Friendship in children:
How parenting and family life affect peer relationships
© 2009 - 2015 Gwen Dewar, Ph.D., all rights reserved
An evolutionary perspective on reciprocity, “mind-reading," and friendship in children
Among hunter-gatherers, friendship, and the reciprocity that
characterizes friendship, is the key to survival. Successful hunters
share meat. Friends look after each other’s kids. People are keen to
give away valuable treasures to cement their friendships and alliances
(e.g., Weissner 1982). And the kids? Hunter-gatherers encourage their
children to participate in acts of reciprocity from an early age.
Today, many anthropologists suspect that the need to make friends
and allies was a driving force in human evolution. Our ancestors beat
the odds against disease, famine, and predators by teaming up. Along the
way, natural selection favored people who were good at “reading minds"
and forging bonds.
Kids who were better at charming the neighbors got more
support--more babysitters, more food providers, more people who were
willing to share (Hrdy 2008). Kids who couldn’t make friends would have
been socially isolated—and in serious trouble. As anthropologist Sarah
Blaffer Hrdy argues,
babies come equipped with social brains
because our ancestors needed friends and allies to survive (Hrdy 2009).
So friendship has always been important. But what--besides sharing--does a successful friendship entail?
Studies of Western populations suggest several points about friendship in children.
• Like adults, kids reject people who they perceive to be
aggressive, disruptive, irritable, domineering, dishonest, or selfish
(Carlson et al 1984).
• Kids who report a greater willingness to help others are more
likely to have high-quality friendships (Coie et al 1990; Rose and Asher
• Popularity in preschool is linked with verbal ability,
kindness, and low aggression (Ladd et al 1988; Coie et al 1990;
Earnhardt and Hinshaw 1994; Slaughter et al 2002; Landon et al 2010).
• "Hanging out" with prosocial peers -- kids who are cooperative
and kind -- may may help preschoolers build crucial emotional skills. In
one study, 4-year-olds who affiliated with more with prosocial peers
showed more emotional positivity and less emotional negativity toward
classmates later on -- even after controlling for initial personality
differences and the "culture" of the classroom (Fabes et al 2012).
• Direct interventions can make kids friendlier and more popular.
When researchers randomly assigned some primary school students to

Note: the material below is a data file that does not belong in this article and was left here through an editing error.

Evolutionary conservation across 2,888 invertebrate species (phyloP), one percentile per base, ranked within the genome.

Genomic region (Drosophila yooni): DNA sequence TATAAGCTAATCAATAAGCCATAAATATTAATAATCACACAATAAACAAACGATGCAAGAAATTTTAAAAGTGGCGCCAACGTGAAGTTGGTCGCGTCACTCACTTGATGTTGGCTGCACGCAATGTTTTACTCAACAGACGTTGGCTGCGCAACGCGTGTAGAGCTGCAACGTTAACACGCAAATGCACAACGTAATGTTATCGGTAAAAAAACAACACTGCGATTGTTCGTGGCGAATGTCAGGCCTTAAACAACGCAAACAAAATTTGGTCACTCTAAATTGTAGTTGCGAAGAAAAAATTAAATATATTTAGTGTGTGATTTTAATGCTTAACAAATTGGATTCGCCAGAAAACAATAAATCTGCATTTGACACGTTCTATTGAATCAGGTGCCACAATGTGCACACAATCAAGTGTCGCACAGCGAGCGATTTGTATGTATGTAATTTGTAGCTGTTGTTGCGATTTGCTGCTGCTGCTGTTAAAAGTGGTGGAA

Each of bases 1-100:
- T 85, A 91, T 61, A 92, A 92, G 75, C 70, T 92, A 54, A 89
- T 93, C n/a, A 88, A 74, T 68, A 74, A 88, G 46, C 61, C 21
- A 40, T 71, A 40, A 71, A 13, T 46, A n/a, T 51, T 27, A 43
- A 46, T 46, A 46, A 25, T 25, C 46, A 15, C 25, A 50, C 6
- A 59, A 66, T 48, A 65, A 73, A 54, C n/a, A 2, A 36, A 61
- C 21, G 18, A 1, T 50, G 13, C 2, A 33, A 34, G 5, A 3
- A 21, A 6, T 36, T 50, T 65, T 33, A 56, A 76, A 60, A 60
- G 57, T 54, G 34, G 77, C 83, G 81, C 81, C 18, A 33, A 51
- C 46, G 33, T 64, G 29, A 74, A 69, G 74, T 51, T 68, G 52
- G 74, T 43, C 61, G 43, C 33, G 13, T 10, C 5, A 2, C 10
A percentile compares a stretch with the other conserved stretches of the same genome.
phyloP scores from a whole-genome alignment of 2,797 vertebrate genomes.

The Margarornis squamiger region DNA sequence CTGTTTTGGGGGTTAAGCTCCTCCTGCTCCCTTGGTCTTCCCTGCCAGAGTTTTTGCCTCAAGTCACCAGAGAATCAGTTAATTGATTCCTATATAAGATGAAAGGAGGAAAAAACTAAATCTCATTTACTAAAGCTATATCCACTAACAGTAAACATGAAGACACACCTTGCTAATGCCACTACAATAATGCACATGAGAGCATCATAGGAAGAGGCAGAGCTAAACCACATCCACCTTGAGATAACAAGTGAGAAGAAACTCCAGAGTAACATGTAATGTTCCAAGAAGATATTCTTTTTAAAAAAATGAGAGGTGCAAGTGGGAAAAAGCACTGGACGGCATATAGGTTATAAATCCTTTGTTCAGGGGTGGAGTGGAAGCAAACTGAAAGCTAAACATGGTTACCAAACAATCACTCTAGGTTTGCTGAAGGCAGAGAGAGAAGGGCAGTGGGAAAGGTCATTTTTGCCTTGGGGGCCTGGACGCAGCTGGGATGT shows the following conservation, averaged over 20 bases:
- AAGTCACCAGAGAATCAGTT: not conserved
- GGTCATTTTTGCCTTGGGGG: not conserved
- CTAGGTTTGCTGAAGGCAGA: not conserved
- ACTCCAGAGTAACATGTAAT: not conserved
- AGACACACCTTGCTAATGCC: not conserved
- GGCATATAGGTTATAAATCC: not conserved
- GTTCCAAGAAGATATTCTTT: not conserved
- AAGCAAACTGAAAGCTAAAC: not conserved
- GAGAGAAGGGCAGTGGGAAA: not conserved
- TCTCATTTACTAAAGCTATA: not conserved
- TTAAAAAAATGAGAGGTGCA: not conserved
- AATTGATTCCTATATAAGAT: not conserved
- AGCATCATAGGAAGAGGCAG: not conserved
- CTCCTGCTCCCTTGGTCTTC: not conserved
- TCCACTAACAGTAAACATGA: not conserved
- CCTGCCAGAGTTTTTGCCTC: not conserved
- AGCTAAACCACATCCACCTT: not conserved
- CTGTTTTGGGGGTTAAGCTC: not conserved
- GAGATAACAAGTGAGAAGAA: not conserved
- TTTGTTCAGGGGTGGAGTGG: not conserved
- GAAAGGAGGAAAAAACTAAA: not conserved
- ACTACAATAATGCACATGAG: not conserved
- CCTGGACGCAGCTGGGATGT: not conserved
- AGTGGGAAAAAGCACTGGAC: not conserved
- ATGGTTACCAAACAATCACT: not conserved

perform three acts of kindness each week, those kids became more
popular than did children in a control group (Layous et al 2012).
• Mind-reading matters! Young children are more likely to be accepted by their peers -- and more likely to develop friendships -- if they understand the thoughts and feelings of other people (Slaughter
et al 2002; Caputi et al 2012; Fink et al 2014). And as kids get older, the links between
popularity and interpersonal skills—like empathy, moral reasoning, and
perspective-taking—become even stronger (Dekovic and Gerris 1994).
• Kids are more likely to become friends if they have fun
together, feel a sense of trust, and make each other feel good about
themselves (Asher and Williams 1987).
• Friendships are more common between kids who are similar.
Similar kids are more likely to agree about what’s fun. And
relationships are less likely to become exploitative (with one partner
benefiting more than the other) when both parties can offer each other
similar benefits--like intellectual stimulation or social status
Given these points, it seems likely that parents can help kids make and keep friends by fostering
• Empathy, perspective-taking, and empathic concern
• Conversational skills
• Emotional self-control
• A willingness to compromise and offer help
• A willingness to share, take turns, and follow rules
How is it done? I suspect the most important influence begins at
home—with the relationships kids have with their parents and siblings.
Friendships in children may be influenced by family experiences
A variety of studies suggest that kids who have
secure attachments with their parents
have better-quality friendships. For instance:
• Research tracking kids from infancy has found that kids who’d
experienced secure attachments as babies were more likely to have close
friendships at 10 years of age (Frietag et al 1996).
• Another study has reported that friendships between
securely-attached preschoolers were more harmonious, less controlling,
more responsive, and happier than were friendships involving an
insecurely-attached partner (Park and Waters 1989).
• A study of older kids (aged 9-12), found that kids who felt
they could count on their parents for help were kids who reported having
better quality friendships with their peers (Leiberman et al 1999).
• A University of Minnesota study tracked 78 people from infancy
through their mid-20s. Researchers found that individuals who had been
securely-attached at 12 months were rated by their elementary school
teachers as more socially competent. These more socially-competent kids
were also more likely to have secure friendships at 16 years (Simpson et
These are merely correlations, of course. Possibly, the link
between parenting and peer relationships reflects a third variable, like
genetics. In one study examining peer problems among three-year-olds,